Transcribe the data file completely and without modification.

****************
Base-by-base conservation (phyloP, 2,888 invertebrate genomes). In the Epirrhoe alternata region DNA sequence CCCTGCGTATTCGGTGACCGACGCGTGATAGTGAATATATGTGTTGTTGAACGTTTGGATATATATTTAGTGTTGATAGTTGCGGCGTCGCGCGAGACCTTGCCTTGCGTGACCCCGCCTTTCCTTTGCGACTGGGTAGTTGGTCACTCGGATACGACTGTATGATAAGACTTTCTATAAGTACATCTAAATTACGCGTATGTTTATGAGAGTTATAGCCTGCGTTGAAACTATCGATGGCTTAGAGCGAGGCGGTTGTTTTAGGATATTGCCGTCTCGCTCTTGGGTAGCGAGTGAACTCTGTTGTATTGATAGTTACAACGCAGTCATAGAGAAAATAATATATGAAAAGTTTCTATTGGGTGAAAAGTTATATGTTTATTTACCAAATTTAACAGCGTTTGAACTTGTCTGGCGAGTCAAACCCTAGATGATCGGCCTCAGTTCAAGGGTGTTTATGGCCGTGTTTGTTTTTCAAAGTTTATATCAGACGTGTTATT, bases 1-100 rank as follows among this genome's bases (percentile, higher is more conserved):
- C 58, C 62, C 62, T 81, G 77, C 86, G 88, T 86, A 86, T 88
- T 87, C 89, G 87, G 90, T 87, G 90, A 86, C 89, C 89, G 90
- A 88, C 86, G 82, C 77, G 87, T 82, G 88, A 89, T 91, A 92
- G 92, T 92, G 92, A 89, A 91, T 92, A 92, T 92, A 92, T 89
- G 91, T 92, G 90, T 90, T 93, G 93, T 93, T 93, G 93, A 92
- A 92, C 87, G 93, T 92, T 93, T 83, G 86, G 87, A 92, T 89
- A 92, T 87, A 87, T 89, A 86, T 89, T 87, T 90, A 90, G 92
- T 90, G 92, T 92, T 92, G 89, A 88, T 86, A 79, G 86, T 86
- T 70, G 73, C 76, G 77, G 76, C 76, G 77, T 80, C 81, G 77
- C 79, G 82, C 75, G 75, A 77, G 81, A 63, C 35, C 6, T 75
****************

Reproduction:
Base-by-base conservation (phyloP, 2,888 invertebrate genomes). In the Epirrhoe alternata region DNA sequence CCCTGCGTATTCGGTGACCGACGCGTGATAGTGAATATATGTGTTGTTGAACGTTTGGATATATATTTAGTGTTGATAGTTGCGGCGTCGCGCGAGACCTTGCCTTGCGTGACCCCGCCTTTCCTTTGCGACTGGGTAGTTGGTCACTCGGATACGACTGTATGATAAGACTTTCTATAAGTACATCTAAATTACGCGTATGTTTATGAGAGTTATAGCCTGCGTTGAAACTATCGATGGCTTAGAGCGAGGCGGTTGTTTTAGGATATTGCCGTCTCGCTCTTGGGTAGCGAGTGAACTCTGTTGTATTGATAGTTACAACGCAGTCATAGAGAAAATAATATATGAAAAGTTTCTATTGGGTGAAAAGTTATATGTTTATTTACCAAATTTAACAGCGTTTGAACTTGTCTGGCGAGTCAAACCCTAGATGATCGGCCTCAGTTCAAGGGTGTTTATGGCCGTGTTTGTTTTTCAAAGTTTATATCAGACGTGTTATT, bases 1-100 rank as follows among this genome's bases (percentile, higher is more conserved):
- C 58, C 62, C 62, T 81, G 77, C 86, G 88, T 86, A 86, T 88
- T 87, C 89, G 87, G 90, T 87, G 90, A 86, C 89, C 89, G 90
- A 88, C 86, G 82, C 77, G 87, T 82, G 88, A 89, T 91, A 92
- G 92, T 92, G 92, A 89, A 91, T 92, A 92, T 92, A 92, T 89
- G 91, T 92, G 90, T 90, T 93, G 93, T 93, T 93, G 93, A 92
- A 92, C 87, G 93, T 92, T 93, T 83, G 86, G 87, A 92, T 89
- A 92, T 87, A 87, T 89, A 86, T 89, T 87, T 90, A 90, G 92
- T 90, G 92, T 92, T 92, G 89, A 88, T 86, A 79, G 86, T 86
- T 70, G 73, C 76, G 77, G 76, C 76, G 77, T 80, C 81, G 77
- C 79, G 82, C 75, G 75, A 77, G 81, A 63, C 35, C 6, T 75